Tuesday, 4 August 2009

Central Library, Edinburgh

The staff of about 60 members handles a collection of over 850,000 items. There is a separate
building for the Children's Library, as well as the Music Library. The Music Library has proven to be very popular for patrons in this area. It is one of the largest collections of music and dance material in the UK. l I loved the vibe in this section-there was music playing and people seemed very at ease here. It was a great example of libraries becoming more modern, more of a social center-and moving away from the boring stereotype. One disadvantage of the space is that it is only accessible by stairway, however the material can be sent to the main library or go out for inter-library loan. Services offered include resources for music teachers, tours, sales, concerts, exhibits, using DVDs and Walkmans and more.

The Children's Library was small but inviting. Space has become an issue for this branch-isn't that generally the case! They are participating in the national summer reading program, Quest Seekers. The students get prizes and participate in events while checking off a list of good summer reads. Some services offered are story time for children under 5, homework information books, comics, toys and games, computers, gaming and more. They started Bookstart Edinburgh in February 2000, which gives free book packages to babies at 4 months, and 12-15 month immunizations. It also includes an invitation to join the library and hundreds of families have joined a library in their area. In 2007 the Bookstart program expanded and they offered another set of free books, called Treasure Chest, for three year olds.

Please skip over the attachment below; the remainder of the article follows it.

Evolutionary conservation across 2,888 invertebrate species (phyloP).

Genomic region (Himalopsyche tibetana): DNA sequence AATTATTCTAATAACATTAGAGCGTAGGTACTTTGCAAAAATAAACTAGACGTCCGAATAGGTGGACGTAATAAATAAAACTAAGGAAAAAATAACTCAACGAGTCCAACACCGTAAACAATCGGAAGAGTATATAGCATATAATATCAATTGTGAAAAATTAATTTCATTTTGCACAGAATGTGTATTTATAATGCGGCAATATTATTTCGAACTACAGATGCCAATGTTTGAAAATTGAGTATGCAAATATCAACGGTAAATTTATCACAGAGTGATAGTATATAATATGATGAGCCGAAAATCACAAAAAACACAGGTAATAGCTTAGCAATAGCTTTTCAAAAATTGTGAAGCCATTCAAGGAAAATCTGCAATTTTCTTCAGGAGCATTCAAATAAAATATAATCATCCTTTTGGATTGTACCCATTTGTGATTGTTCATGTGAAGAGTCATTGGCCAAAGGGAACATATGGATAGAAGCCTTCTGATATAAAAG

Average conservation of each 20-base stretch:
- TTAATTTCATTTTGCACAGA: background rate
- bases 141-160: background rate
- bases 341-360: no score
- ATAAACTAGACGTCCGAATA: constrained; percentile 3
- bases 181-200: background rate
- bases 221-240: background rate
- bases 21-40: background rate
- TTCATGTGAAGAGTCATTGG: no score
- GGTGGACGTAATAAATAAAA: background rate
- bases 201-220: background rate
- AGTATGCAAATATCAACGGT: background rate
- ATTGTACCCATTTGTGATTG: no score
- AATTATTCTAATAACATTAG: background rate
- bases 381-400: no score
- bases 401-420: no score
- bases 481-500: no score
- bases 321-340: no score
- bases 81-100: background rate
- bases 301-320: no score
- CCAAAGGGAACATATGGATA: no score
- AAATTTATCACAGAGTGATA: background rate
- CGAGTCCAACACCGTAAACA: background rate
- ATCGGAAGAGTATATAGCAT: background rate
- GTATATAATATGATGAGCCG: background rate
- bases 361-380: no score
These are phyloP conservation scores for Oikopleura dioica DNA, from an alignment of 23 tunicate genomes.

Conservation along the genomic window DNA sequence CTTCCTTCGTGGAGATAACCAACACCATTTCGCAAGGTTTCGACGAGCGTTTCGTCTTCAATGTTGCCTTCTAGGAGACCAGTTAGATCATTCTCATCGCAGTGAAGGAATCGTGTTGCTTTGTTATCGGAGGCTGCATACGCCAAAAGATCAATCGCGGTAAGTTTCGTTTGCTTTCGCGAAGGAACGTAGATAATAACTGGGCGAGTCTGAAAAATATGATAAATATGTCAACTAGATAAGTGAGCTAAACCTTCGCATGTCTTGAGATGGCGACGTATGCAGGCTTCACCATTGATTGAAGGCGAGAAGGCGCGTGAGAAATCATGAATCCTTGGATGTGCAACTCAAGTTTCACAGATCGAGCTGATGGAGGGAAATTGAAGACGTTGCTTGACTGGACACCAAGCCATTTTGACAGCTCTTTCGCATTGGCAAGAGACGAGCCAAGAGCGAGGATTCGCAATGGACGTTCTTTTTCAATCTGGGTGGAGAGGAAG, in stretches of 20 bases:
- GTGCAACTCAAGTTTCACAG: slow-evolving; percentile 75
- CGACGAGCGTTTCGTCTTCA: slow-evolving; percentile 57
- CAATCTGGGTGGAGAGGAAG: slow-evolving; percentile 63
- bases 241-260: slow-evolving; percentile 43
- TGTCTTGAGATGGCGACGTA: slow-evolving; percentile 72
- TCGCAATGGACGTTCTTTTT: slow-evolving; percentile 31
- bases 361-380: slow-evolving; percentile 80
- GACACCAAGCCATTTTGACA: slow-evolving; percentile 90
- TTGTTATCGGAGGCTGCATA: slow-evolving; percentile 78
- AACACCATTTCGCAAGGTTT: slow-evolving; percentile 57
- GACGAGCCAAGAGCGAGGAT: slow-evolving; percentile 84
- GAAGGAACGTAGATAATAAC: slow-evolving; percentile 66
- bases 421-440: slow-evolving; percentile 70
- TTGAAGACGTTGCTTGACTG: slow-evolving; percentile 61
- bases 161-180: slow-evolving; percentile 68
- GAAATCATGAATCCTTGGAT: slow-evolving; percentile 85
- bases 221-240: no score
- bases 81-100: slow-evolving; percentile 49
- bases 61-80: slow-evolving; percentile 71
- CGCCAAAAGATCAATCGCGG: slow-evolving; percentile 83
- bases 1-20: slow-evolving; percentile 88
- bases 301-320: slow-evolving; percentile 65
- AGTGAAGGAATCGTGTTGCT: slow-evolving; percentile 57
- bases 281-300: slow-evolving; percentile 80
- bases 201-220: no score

*photo courtesy of http://www.edinburgh.gov.uk/internet/leisure/libraries/your_nearest_library/Central%20Library

We had a chance to meet with some members of the Reading and Learning Team. They spearhead campaigns to help children in group homes and help them learn to love the library. Children in these situations tend to view reading as a chore and want to rebel against it as a whole. The librarians have to show them that reading can be fun (I know, I sound like a librarian!) and hope it leads to a love of learning in general. The best advice they gave was know your local community and have confidence in what you do. Kids can sense if you believe in what you teach and being truly confident gives them the chance to develop their own confidence. Reading opens doors and the I could feel how much the librarians here wanted to help these children by giving them a positive introduction to the library. It must be very difficult but rewarding work to watch the progression; because how could a person not love the library?!

This visit proved to be informative and the librarians were wonderful. It was very valuable to sit and discuss issues faced in the library profession and compare ways to overcome them. They gave us very cute bags with a "free library books...priceless" quote and the City of Edinburgh Council logo. Everyone was so welcoming and very interested in speaking with us. Anyone else notice a trend here in Scotland...?

Photo courtesy of http://www.edinburgh.gov.uk/internet, where there is a lot of useful information about the area.

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